In our previous post probiotics for eczema in children, a double-blind, prospective, randomized placebo-controlled study was conducted on 220 children (ages 1-18 years) with moderate atopic dermatitis (4). The children were given Lactobacillus paracasei GMNL-133, Lactobacillus fermentum GM-090 (2 billion CFU/day), a combination of the two (4 billion CFU/day) or a placebo.
After three months, eczema symptoms in all the probiotic groups was reduced, and the effects lasted another month without probiotic supplementation. The probiotic also improved quality of life (like sleep, symptoms, feelings and activities affected by their skin). Atopic dermatitis improved especially in children younger than age 12, who had breastfed longer than six months.
If probiotics can help eczema, what should you look for in a supplement?
Keep in mind that several variables can have an effect on probiotics supplementation such as antibiotic use, diet, place of birth, siblings, pets in the home, gender and mode of delivery (C-section, vaginal, home or hospital) (5).
There is no strain that is right for everyone.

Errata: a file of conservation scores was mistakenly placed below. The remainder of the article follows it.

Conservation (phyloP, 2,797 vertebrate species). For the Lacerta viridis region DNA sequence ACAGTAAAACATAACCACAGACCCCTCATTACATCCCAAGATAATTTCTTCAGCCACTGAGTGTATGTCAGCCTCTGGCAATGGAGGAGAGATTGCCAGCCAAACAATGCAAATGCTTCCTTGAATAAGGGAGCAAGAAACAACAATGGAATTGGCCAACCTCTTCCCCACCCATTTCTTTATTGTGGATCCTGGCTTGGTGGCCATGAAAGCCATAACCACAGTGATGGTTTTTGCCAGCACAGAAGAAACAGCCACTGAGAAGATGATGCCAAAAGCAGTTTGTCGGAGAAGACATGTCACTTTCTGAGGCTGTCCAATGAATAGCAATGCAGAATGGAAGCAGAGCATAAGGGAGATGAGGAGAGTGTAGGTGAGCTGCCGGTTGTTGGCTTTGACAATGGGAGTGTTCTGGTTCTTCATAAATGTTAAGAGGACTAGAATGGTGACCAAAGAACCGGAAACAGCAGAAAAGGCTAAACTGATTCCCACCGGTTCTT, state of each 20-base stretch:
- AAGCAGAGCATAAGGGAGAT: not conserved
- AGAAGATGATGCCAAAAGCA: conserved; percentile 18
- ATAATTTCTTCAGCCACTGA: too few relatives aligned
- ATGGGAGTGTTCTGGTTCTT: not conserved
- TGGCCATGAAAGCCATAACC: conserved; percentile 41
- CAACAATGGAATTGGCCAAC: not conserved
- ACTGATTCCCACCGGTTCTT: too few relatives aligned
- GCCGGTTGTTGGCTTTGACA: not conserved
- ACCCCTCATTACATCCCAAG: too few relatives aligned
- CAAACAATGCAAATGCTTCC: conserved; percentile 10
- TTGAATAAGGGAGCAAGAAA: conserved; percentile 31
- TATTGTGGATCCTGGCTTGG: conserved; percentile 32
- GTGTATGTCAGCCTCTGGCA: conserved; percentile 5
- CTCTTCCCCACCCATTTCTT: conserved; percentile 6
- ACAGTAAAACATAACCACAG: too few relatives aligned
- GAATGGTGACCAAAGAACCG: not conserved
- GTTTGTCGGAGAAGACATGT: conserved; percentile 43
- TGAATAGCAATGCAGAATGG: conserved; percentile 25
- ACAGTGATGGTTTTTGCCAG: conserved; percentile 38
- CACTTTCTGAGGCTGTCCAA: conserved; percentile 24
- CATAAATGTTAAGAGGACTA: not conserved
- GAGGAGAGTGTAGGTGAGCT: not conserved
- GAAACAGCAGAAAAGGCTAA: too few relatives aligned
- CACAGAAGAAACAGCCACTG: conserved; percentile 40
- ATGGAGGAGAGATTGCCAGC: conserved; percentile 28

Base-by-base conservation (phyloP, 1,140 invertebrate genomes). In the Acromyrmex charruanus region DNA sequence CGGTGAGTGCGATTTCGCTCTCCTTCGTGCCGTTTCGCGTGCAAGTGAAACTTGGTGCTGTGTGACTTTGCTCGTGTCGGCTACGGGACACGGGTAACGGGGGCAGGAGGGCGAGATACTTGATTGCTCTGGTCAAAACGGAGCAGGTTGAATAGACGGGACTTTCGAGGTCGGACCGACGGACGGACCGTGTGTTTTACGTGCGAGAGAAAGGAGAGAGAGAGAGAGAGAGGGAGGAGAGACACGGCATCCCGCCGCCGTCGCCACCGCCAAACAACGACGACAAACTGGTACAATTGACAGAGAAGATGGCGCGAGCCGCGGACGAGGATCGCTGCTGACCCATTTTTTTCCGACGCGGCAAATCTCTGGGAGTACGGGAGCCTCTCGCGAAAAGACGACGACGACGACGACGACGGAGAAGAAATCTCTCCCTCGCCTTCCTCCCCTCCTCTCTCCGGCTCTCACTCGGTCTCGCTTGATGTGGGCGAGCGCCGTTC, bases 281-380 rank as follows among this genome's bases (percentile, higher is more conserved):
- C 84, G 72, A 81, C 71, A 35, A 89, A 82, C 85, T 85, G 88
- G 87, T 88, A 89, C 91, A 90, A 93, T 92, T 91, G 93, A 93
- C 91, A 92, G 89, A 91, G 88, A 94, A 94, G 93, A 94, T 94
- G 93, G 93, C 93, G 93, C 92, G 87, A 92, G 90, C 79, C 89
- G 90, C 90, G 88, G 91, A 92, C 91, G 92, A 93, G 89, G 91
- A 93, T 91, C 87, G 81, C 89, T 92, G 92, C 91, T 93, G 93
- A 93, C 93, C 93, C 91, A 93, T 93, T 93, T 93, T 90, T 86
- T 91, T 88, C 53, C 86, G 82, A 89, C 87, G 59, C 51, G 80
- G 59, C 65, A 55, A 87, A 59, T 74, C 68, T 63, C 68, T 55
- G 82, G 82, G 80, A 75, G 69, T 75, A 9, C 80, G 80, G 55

Please remember, before starting any supplement, it’s always best to discuss treatment with your physician or naturopath. With regard to probiotics specifically, speak with them to determine which strain and dose is best for you.
If you’re interested in learning more about the probiotic strains that were used in these studies, you can ask your physician about a supplement that contains at least 1-2 of these strains:
- Lactobacillus rhamnosus
- Lactobacillus plantarum CJLP133
- Lactobacillus paracasei
- Lactobacillus paracasei GMNL-133
- Lactobacillus fermentum
- Lactobacillus fermentum GM-090
How many probiotic CFU should you take when treating eczema?
This is best to discuss with your physician; however, all the studies referenced above used 5-6 billion CFU once or twice a day for at least 3 months. Generally 5 billion CFUs/day for children and 10 billion/day for adults are associated with more significant study outcomes. There is no evidence that higher doses are unsafe (6). Most probiotic supplements list the CFU’s or colony forming units on the label. A colony forming unit is a bacteria/yeast that is capable of living and reproducing to form a group of the same bacteria/yeasts.
According to Dr Natasha Campbell-McBride, author of Gut and Psychology Diet.
- An adult should have around 15-20 billion of bacterial cells per day
- An infant up to 12 months of age can have 1-2 billion of bacterial cells per day
- A toddler 1 to 2 years of age can have 2-4 billion of bacterial cells per day
- A child 2 to 4 years of age can handle 4-8 billion of bacterial cells per day
- A child 4 to 11 years of age can have 8-12 billion of bacterial cells per day
- A child 12 to 16 years of age can have 12-15 billion of bacterial cells per day
More on the GAPs diet:
How long should you take probiotics when treating eczema?